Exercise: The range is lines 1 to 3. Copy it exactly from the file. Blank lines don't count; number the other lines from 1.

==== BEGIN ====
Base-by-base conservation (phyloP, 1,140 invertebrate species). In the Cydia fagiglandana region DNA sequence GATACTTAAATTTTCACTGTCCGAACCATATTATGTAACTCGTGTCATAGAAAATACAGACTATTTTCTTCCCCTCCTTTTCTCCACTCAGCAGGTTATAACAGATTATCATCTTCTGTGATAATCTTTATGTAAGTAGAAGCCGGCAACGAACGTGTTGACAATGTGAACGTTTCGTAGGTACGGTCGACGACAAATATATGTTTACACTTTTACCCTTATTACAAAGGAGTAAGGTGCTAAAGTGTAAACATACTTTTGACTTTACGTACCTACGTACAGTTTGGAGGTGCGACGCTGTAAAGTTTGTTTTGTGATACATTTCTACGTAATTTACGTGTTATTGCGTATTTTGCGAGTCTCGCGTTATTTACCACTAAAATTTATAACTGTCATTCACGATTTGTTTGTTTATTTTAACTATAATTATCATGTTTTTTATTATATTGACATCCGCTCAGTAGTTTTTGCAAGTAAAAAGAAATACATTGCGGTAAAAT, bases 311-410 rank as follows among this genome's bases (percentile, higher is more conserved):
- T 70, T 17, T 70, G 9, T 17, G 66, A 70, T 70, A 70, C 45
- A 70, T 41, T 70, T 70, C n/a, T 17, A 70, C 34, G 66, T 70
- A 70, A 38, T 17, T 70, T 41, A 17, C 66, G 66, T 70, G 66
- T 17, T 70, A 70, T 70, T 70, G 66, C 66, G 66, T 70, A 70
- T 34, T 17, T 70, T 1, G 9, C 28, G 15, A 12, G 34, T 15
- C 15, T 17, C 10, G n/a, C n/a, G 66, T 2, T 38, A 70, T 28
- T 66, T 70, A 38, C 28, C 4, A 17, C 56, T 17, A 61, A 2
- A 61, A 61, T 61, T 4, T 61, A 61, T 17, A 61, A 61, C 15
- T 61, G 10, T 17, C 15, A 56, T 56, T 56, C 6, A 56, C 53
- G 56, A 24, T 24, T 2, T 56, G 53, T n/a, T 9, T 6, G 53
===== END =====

Base-by-base conservation (phyloP, 1,140 invertebrate species). In the Cydia fagiglandana region DNA sequence GATACTTAAATTTTCACTGTCCGAACCATATTATGTAACTCGTGTCATAGAAAATACAGACTATTTTCTTCCCCTCCTTTTCTCCACTCAGCAGGTTATAACAGATTATCATCTTCTGTGATAATCTTTATGTAAGTAGAAGCCGGCAACGAACGTGTTGACAATGTGAACGTTTCGTAGGTACGGTCGACGACAAATATATGTTTACACTTTTACCCTTATTACAAAGGAGTAAGGTGCTAAAGTGTAAACATACTTTTGACTTTACGTACCTACGTACAGTTTGGAGGTGCGACGCTGTAAAGTTTGTTTTGTGATACATTTCTACGTAATTTACGTGTTATTGCGTATTTTGCGAGTCTCGCGTTATTTACCACTAAAATTTATAACTGTCATTCACGATTTGTTTGTTTATTTTAACTATAATTATCATGTTTTTTATTATATTGACATCCGCTCAGTAGTTTTTGCAAGTAAAAAGAAATACATTGCGGTAAAAT, bases 311-410 rank as follows among this genome's bases (percentile, higher is more conserved):
- T 70, T 17, T 70, G 9, T 17, G 66, A 70, T 70, A 70, C 45
- A 70, T 41, T 70, T 70, C n/a, T 17, A 70, C 34, G 66, T 70